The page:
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Solar Simulators, Beyond the Basics

Solar simulators are critical metrology tools used by the PV module manufacturing industry to determine the power rating of solar modules. Uncertainties or errors in power rating measurement can significantly impact a module manufacturer’s revenue. Unfortunately, a simple examination of key simulator specifications from a given simulator manufacturer may not always lead to the optimum choice of instrument. Often it is best to look beyond the basics in selecting the proper tool for the job. This article reviews some of the key parameters and associated test procedures to guide users in evaluating solar simulator alternatives.

By Harvey Serreze



Solar simulators are used by the PV module manufacturing industry to determine the power rating of solar modules. Uncertainties or errors in power rating measurement can significantly impact a module manufacturer’s revenue. Consequently, module testing at the completion of manufacture under simulated outdoor operating conditions must give an accurate result; solar simulators can provide an accepted and convenient way to achieve this goal. Several equipment manufacturers offer a variety of solar simulators making the decision of what tool to buy not an easy task. International standards such as IEC 60904-091) define in detail the requirements needed to meet classes of performance. However, a simple examination of key simulator specifications may not always lead to the optimum choice. Often it is best to look beyond the basic specifications in selecting the proper tool for the job. Solar simulators are not perfect light sources and the quality of their optical output can strongly contribute to the uncertainty of the power measurement.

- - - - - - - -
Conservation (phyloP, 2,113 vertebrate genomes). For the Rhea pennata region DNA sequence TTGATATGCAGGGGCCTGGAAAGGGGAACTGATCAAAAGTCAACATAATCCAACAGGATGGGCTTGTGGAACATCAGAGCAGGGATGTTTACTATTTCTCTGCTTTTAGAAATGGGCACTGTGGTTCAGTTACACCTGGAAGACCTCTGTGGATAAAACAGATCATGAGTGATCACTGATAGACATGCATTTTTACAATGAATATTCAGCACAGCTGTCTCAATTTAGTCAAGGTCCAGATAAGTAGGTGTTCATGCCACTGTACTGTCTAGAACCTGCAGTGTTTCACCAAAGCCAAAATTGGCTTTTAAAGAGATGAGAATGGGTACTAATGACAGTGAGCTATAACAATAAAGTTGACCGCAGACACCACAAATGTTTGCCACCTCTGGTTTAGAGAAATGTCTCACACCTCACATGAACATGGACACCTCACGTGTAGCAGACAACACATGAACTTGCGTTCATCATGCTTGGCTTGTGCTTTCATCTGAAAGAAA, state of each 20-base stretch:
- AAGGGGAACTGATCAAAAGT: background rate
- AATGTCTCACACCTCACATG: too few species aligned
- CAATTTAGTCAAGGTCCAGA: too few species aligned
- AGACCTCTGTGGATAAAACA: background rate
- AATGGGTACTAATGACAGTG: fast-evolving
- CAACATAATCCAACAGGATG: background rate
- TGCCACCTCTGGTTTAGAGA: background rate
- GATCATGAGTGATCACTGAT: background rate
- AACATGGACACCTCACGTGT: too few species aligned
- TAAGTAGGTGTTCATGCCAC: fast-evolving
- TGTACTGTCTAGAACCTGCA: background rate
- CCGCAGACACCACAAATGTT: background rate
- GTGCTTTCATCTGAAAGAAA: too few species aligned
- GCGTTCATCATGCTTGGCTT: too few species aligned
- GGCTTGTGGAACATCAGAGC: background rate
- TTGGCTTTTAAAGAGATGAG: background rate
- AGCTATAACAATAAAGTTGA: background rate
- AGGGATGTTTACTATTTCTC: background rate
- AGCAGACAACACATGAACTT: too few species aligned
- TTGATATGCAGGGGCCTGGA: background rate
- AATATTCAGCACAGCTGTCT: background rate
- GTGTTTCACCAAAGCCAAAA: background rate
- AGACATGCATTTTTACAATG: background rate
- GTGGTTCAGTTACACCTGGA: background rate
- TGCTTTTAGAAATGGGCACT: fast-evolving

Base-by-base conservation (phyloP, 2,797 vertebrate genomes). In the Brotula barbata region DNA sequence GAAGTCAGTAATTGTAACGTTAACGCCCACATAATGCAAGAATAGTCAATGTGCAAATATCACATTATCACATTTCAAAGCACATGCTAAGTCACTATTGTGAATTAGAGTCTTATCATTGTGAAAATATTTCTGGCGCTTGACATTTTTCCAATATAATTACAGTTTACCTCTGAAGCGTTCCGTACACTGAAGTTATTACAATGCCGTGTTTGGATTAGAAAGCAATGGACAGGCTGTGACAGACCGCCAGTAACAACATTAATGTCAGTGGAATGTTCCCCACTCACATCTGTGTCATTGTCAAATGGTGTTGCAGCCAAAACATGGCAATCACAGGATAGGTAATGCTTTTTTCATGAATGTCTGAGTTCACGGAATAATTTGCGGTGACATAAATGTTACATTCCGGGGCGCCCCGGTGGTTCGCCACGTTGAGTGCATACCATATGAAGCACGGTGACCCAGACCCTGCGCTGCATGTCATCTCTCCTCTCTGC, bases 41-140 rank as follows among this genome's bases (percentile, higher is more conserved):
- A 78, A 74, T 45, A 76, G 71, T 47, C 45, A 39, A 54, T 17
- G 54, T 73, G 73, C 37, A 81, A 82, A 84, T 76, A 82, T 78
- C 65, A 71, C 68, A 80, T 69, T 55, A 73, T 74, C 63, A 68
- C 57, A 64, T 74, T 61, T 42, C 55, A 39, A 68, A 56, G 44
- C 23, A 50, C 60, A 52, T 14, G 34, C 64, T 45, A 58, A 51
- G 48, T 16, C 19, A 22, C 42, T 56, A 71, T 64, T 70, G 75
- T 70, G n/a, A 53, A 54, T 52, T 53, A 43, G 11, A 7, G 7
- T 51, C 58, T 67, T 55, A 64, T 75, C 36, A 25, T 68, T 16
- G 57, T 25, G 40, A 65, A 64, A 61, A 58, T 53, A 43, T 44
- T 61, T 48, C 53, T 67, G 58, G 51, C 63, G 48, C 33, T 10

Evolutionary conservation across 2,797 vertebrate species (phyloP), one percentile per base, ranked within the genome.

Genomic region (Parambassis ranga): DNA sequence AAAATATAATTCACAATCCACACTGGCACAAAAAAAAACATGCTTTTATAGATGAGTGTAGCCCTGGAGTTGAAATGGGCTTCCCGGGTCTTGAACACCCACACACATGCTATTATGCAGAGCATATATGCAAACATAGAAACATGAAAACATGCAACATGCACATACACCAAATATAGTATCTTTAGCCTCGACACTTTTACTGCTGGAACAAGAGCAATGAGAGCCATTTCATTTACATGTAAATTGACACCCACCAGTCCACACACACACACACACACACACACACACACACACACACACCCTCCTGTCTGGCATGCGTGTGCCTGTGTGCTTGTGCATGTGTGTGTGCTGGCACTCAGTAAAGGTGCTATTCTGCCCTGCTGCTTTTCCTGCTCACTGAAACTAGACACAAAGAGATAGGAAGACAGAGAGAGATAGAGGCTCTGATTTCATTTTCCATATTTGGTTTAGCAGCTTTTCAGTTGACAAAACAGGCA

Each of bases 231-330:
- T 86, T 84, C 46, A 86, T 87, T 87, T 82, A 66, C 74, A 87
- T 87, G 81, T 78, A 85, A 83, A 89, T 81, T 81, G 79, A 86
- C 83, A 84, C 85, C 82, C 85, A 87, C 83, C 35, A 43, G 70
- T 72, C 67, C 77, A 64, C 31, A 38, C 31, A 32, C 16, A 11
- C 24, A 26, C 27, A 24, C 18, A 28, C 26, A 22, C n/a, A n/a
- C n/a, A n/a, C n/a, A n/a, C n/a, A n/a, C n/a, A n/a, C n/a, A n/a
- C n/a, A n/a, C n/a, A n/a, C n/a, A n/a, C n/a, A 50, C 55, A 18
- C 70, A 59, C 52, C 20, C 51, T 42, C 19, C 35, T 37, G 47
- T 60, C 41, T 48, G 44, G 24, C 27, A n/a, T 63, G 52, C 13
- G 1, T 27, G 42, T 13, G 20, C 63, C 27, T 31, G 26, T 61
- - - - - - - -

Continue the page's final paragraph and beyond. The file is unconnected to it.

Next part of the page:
Although spectral classification of a simulator is a key factor to consider, its determination by the manufacturer may not be as easy as one might expect. Specifically, a Class A spectrum (the highest performance level defined by the standard) requires that the spectrum emitted by the simulator be within ±25% of the standard AM1.5G spectrum within each of six wavelength intervals from 400 to 1100 nm. Since most simulators utilize pulsed illumination to minimize module heating during test, this factor adds significant challenge to the ability to accurately measure the output spectrum of the simulator tool.

Measurement of the output spectrum over nearly a three-to-one wavelength range (400 to 1100 nm) from a pulsed optical source can be difficult to achieve. Few single-unit spectrometers can span this wavelength range without sacrifice. The presence of fairly intense peaks in the spectrum of commonly-used Xe flash lamps sets the maximum sensitivity above which the spectrometer might saturate. Since most spectrometers utilize silicon detectors, selection of proper spectrometer design specifications such as blaze wavelength to achieve adequate long wavelength sensitivity can result in inadequate short wavelength sensitivity. Other factors to consider during the measurement process are adequate calibration of the instrument and proper collection of an accurate light sample from the simulator under test.

Recognizing these difficulties, the National Renewable Energy Laboratory (NREL) in Golden, CO, the U.S.A., developed a measurement tool specifically to test pulsed solar simulators. Their Pulse Analysis Spectroradiometer System or PASS is able to very accurately measure the spectrum of a pulsed simulator2). Outside of NREL, there are very few such instruments in existence. Spire is fortunate enough to have a copy of their PASSa photo of the unit is shown in Figure 1. Using such an instrument which is recalibrated by NREL annually, the company is able to check the calibration of its secondary instruments most of which are dual-spectrometer units3). This is very important for both accurate internal measurements of its simulators prior to shipment and for field use at customer sites throughout the world to check and/or certify the spectrum.